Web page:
Deborah: Prophetess or Virago?

After reading an article by Liel Liebowitz at the online journal Tablet written in January of this year, I decided to post my two cents this evening regarding his take on the biblical prophetess Deborah. Here is a link to the article with my response below it: the comment section of the article, I was unable to post an image, but have done so here. This unusual portrait of Deborah was rendered in sumi ink and acrylic in 1998. My interpretation follows.

‘When I decided to explore the idea of portraying Deborah, my curiosity arrived at an ideological cul de sac. Although her place as Judge and Prophetess in Israel somewhere during the 12th and 11th centuries B.C.E. is well assured in Biblical verse and history, I searched nearly in vain for clues to her physical appearance, age and personality.

Outside of her brilliant and successful battle strategy against the Canaanite general Sisera and his army of iron chariots, she was credited with composing the ‘Song of Deborah’, a Hebrew epic poem recounting the victory of her joint effort in that battle with Barak.

Deborah’s marriage to a man named Lappidoth is mentioned in the Aggadah (the non-legal portions of the Talmud and Midrash). In these texts, Lappidoth and Barak appear to be one and the same. Although he was honored with the job of making candles for the Tabernacle (lappid translates as ‘torch’) , Lappidoth doesn’t appear too bright or aggressive compared with his wife. Summoning Lappidoth to her ‘office’ under the date-palm in the hills of Ephraim, Deborah commanded his alliance in the famous battle, then surpassed him in arrogance and intelligence. In addition to her legendary prophetic abilities, she was said to be independently wealthy , giving free legal and ethical advice to all who asked. In this she consulted a Torah which she had written, for Deborah’s education included scribal training.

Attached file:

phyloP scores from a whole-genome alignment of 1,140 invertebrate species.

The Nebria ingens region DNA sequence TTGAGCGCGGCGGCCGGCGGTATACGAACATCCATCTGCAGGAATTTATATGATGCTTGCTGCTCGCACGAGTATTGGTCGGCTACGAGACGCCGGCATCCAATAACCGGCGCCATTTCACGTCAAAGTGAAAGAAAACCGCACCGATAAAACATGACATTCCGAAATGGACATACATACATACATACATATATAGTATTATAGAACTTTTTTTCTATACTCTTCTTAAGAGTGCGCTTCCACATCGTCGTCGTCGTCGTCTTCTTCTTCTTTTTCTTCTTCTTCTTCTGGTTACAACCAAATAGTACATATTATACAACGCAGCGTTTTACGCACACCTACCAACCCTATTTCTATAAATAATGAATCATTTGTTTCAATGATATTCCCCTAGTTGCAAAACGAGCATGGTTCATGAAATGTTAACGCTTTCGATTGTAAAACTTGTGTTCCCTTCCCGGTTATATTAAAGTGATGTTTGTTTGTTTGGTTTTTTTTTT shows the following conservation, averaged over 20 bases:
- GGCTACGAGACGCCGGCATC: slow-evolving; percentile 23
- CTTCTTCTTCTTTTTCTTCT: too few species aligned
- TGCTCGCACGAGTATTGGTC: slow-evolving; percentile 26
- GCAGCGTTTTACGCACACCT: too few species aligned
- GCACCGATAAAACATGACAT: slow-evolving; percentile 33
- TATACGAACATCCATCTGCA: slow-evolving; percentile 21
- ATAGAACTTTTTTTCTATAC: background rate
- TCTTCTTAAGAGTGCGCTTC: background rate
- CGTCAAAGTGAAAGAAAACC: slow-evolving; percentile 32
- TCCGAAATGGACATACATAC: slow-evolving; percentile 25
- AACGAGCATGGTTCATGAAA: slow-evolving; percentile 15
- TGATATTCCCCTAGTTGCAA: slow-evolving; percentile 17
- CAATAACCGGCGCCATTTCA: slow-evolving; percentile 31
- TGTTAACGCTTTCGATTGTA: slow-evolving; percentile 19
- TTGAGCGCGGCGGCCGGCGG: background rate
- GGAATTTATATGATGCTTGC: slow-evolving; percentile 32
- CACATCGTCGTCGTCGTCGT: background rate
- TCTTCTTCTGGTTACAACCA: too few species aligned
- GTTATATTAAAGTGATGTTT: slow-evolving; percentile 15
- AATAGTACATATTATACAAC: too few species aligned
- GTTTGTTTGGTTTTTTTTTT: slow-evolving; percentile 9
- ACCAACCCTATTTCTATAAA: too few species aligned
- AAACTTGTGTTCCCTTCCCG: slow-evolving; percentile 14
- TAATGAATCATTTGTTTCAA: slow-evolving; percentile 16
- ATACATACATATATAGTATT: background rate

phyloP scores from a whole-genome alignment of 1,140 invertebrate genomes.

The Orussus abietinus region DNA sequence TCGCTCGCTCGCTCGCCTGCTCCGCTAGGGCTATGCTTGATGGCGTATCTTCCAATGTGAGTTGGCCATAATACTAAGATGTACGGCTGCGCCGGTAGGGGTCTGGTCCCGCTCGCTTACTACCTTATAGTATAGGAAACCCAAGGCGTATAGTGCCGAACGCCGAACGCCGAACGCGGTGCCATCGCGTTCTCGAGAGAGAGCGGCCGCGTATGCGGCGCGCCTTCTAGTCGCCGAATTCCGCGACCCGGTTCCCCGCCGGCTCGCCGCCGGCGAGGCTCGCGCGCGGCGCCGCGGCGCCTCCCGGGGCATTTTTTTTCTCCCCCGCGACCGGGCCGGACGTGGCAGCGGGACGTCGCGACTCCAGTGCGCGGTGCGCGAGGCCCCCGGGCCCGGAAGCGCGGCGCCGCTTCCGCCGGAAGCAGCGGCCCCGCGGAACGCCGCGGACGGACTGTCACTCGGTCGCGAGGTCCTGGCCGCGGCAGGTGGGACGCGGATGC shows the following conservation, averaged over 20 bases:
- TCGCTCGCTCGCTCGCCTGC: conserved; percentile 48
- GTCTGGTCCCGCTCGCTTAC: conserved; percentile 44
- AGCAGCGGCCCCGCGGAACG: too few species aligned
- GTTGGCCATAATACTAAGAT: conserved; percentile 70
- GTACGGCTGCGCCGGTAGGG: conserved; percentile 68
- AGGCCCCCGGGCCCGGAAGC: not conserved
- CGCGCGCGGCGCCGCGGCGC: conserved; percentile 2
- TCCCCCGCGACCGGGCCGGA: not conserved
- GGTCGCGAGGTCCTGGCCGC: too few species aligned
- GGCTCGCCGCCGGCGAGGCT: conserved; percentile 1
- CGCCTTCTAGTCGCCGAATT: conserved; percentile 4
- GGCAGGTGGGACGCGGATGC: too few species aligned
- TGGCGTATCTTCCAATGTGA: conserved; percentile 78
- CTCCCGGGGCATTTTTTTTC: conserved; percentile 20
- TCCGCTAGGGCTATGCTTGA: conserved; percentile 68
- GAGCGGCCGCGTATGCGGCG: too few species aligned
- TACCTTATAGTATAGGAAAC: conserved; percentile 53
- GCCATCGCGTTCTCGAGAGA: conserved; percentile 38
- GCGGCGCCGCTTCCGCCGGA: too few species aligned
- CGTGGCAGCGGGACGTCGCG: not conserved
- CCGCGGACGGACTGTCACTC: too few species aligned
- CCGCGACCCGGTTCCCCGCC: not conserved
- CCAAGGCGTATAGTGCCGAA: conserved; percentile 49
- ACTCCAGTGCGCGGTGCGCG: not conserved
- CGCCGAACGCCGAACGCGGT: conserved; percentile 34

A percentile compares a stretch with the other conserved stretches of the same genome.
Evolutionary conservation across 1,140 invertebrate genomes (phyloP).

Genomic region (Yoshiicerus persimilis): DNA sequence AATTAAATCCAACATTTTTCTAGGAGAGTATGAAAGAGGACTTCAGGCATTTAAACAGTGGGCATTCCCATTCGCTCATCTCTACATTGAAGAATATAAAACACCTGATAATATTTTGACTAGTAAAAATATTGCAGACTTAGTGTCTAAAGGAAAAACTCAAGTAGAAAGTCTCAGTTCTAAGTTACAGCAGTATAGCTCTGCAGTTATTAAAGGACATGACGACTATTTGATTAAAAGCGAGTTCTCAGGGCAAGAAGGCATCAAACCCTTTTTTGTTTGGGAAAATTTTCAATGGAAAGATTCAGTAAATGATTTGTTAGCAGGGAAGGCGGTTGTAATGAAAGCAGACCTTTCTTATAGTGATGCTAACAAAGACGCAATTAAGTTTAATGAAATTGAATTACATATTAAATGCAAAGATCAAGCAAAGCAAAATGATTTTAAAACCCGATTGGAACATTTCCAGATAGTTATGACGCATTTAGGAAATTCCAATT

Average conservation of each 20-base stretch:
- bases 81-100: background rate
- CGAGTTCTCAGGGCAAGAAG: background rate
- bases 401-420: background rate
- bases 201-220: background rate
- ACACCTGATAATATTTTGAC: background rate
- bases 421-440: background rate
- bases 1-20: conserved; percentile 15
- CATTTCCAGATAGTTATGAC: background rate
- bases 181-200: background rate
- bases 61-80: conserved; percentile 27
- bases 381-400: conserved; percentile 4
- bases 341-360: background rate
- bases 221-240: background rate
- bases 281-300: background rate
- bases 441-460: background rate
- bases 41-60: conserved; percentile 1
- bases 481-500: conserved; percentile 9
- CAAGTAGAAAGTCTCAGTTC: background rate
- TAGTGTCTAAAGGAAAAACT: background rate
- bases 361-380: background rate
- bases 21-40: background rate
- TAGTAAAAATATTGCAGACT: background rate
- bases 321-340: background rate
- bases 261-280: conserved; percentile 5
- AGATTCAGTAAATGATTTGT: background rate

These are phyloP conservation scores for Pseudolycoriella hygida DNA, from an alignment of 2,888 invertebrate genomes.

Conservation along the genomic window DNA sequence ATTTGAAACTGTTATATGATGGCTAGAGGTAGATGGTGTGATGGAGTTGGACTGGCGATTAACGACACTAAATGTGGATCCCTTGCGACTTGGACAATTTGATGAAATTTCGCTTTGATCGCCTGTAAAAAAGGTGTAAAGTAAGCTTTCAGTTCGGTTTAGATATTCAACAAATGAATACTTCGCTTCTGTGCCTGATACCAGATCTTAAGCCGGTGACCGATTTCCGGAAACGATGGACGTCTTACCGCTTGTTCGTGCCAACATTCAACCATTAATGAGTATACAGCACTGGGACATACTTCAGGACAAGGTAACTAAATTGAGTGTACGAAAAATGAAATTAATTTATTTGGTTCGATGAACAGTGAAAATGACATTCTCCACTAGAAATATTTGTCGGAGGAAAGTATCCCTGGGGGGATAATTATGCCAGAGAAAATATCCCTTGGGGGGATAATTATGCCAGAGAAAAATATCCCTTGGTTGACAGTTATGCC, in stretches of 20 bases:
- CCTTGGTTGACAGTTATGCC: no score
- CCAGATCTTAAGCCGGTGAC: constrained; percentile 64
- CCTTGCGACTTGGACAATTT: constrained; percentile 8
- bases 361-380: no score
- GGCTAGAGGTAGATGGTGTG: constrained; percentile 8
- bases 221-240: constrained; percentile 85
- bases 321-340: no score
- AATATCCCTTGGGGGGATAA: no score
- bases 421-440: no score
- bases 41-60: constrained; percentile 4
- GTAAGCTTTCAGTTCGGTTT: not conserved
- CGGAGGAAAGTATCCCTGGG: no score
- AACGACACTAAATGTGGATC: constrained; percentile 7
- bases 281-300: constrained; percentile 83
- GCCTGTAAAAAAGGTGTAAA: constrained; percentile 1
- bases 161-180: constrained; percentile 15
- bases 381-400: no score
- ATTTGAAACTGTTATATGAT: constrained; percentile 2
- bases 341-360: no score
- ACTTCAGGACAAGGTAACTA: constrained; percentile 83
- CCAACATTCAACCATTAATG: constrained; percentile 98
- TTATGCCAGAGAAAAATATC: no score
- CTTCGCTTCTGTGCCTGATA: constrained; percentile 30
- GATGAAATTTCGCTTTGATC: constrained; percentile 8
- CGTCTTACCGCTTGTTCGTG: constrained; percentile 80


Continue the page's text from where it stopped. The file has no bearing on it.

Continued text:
While musing on this information, the idea of a traditional tribal woman with extraordinary abilities who inspired phenomenal fear and respect suddenly merged with the image of a benevolent sphinx. For me, this ‘Lioness of Judah’, might have provided solutions to the riddles of life as the mysterious magical creature the Bible calls Deborah’.


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